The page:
Corticosteroids: These drugs should be limited in use to those dogs in which no other treatment has worked. There is considerable evidence that steroid therapy speeds up progression of OA, and any positive short-term results are negated by long-term loss of the remaining cartilage. Whenever steroids are used, owners must be aware of the probable detrimental side effects. Remember along with iatrogenic induction of Cushing's syndrome, corticosteroids have been shown to inhibit healing and initiate damage to articular cartilage.
The use of the term "chondroprotective compounds" provokes strong opinions within the medical research community. Rather than spending time debating the merits of this terminology, we will focus on ideas for slowing this process and pragmatic expectations for compounds introduced into this field for treatment. An admirable goal of any therapy prescribed for this disease would be the inhibition of abnormal enzymatic and degenerative processes within cartilage. To this end, alternate terminology has been created to classify therapeutic agents in this area. As stated previously, the agents are collectively defined as slow-acting drugs in osteoarthritis (SADOA). The SADOA products can be subdivided into symptomatic slow acting drugs (SYSADOA) and disease-modifying osteoarthritis drugs (DMOAD). SYSADOA are agents that claim to improve pain or function with a delay (weeks to months) but may have persistent benefits after treatment discontinuation. DMOADs are products that claim to prevent, reduce or reverse the cartilaginous lesions of OA. Agents that have been previously called chondroprotective are now considered DMOADs. Although there is extensive discussion in the popular press regarding drugs or supplements that may provide a chondromodulating influence, there is little information available verifying treatments that successfully alter the course of pathologic change. These products include compounds such as glucosamine, chondroitin sulfate, polysulfated glycosaminoglycans (PSGAG), Pentosan Polysulfate (PPS), hyaluronan (HA), and different forms of tetracycline analogs.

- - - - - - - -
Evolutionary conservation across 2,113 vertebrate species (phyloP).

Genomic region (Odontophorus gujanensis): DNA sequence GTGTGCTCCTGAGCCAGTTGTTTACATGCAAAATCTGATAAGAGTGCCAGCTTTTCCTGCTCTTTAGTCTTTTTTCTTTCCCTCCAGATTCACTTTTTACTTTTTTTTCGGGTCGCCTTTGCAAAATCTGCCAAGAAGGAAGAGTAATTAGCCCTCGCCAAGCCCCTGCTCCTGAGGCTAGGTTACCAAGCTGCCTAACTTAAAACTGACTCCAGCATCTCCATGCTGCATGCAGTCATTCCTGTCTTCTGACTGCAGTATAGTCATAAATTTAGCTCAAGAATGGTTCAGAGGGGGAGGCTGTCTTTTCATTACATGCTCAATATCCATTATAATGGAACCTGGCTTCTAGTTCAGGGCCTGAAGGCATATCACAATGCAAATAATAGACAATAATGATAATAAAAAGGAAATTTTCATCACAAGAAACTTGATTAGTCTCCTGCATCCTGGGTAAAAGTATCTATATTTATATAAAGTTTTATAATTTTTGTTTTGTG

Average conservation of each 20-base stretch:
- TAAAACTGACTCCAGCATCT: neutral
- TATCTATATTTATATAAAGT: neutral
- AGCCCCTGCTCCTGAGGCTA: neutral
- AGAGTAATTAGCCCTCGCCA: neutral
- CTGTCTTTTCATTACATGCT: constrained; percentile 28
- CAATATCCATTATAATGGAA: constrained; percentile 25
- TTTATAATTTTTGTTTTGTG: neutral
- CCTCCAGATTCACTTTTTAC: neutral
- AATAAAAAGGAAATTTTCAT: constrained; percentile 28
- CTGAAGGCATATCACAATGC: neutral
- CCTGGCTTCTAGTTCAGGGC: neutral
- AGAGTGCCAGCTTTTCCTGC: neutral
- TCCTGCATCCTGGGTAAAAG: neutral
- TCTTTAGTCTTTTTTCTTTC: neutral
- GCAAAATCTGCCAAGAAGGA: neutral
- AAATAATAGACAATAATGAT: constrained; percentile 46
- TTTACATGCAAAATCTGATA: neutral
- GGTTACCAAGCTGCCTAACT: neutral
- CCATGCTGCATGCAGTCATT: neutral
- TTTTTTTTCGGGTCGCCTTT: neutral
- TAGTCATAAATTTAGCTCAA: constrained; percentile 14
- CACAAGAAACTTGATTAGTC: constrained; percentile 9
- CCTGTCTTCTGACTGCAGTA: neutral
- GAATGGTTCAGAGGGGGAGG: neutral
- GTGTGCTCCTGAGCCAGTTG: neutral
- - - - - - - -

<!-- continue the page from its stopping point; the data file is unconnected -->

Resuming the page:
The group known as nutritional supplements have flooded the market in the last decade. These products include Cosequin and Dasequin (glucosamine and purified chondroitin sulfate) and Glycoflex (extract from Perna Canaliculus mussel and sea cucumber) to name a few. There is current very little scientific data available that these products are clinically effective in the dog. Many anecdotal reports proclaim high success rates, however remember as nutritional supplements these products avoid FDA scrutiny and are sold without fact to support label claims. The majority of nutritional supplements contain glucosamine and CS in either purified, extracted, or complexed form. Two commonly used products are Glycoflex (Vetriscience Laboratories, Essex Junction VT) and Cosequin (Nutramax Laboratories, Baltimore MD). Glycoflex is an extract from the Perna Canaliculus mollusc exoskeleton which contains glucosamine and CS. Cosequin contains purified glucosamine, CS, and manganese ascorbate. Glucosamine is a ubiquitous aminomonosaccharide used in the synthesis of disaccharide units of glycosaminoglycans. Glycosaminoglycans form the side chains of the core proteins of aggrecan (the large aggregating proteoglycan) and the small nonaggregating proteoglycans found in hyaline cartilage. A variety of glucosaminebased complexes are available, including glucosamine sulfate, glucosamine hydroiodide and glucosamine hydrochloride. Chondroitin sulfates are glycosaminoglycans found in hyaline cartilage. Manganese is a trace element necessary as a cofactor in the biosynthesis of glycosaminoglycans.
Although there are numerous anecdotal reports and a few small subjective studies claiming improvement in mobility and reduction of pain in dogs receiving oral nutraceuticals, there is very limited scientific evidence that these products are, in fact, DMOADs in the companion animal. There is some evidence being generated in vitro which is interesting but it is not applicable to the clinical setting. Numerous studies are reported in which oral glucosamine was used in the treatment of OA. Several studies involving individual components of Cosequin have demonstrated no significant toxic or detrimental side effects.